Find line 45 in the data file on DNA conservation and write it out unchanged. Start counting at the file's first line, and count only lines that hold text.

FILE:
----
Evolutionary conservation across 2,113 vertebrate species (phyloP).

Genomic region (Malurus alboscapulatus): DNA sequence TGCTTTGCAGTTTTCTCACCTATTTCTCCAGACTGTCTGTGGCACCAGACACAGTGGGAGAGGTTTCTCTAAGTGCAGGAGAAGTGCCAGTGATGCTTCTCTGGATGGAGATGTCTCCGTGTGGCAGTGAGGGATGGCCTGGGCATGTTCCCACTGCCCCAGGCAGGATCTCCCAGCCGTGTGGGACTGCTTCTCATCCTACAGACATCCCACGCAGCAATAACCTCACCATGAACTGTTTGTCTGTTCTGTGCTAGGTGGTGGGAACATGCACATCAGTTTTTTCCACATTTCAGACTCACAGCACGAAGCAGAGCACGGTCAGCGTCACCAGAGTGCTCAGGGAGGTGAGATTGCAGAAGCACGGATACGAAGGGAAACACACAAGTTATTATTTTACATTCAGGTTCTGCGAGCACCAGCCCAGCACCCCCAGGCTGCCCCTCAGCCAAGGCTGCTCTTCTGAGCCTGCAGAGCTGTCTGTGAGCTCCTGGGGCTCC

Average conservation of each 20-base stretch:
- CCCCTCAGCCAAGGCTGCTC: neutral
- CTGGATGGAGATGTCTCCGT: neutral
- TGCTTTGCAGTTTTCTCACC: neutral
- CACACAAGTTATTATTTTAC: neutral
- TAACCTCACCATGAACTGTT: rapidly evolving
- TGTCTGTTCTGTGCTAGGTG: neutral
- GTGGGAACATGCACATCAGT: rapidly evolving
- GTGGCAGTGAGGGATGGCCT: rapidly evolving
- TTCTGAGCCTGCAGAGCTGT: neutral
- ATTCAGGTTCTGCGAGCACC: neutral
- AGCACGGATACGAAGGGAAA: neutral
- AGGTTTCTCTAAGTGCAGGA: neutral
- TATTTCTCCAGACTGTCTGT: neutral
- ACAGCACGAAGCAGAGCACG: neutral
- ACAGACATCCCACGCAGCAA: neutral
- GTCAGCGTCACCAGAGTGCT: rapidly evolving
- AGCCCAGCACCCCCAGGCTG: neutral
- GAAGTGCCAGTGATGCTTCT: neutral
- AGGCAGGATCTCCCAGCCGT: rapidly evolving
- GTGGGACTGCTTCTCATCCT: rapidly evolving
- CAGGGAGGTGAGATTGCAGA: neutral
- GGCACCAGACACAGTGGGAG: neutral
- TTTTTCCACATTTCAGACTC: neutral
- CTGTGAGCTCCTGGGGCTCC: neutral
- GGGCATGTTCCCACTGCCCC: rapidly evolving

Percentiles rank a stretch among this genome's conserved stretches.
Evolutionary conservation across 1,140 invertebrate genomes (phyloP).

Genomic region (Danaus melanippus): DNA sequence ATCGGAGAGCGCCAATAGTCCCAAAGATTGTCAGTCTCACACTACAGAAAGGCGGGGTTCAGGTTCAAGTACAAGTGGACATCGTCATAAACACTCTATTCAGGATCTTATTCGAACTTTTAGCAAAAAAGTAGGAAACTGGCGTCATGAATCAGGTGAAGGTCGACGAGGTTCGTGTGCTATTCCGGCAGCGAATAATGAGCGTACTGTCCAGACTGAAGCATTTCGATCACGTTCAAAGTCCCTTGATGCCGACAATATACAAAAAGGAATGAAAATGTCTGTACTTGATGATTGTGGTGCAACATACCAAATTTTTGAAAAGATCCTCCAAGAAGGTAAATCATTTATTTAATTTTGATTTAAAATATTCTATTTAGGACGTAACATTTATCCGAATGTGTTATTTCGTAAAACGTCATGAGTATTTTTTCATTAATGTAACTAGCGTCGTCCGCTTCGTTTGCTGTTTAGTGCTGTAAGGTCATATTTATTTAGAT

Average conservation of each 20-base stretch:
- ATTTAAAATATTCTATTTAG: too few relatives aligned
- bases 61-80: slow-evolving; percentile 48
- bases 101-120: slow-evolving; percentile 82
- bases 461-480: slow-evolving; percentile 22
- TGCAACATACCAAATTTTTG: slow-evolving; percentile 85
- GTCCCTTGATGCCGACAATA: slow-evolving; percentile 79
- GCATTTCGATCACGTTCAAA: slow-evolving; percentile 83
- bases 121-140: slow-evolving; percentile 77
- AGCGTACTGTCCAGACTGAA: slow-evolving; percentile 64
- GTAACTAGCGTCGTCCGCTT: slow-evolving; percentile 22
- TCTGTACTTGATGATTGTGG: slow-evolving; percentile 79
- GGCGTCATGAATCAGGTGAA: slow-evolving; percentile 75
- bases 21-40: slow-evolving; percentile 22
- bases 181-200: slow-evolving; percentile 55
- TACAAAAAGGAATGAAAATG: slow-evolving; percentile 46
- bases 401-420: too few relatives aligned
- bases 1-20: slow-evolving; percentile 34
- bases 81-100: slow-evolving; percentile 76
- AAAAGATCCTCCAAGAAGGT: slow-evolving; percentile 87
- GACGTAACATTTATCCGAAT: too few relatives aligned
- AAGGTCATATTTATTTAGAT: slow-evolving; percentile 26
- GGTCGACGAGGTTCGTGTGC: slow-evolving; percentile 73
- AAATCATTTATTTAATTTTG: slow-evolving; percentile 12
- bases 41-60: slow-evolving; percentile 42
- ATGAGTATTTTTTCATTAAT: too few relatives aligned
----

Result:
- bases 21-40: slow-evolving; percentile 22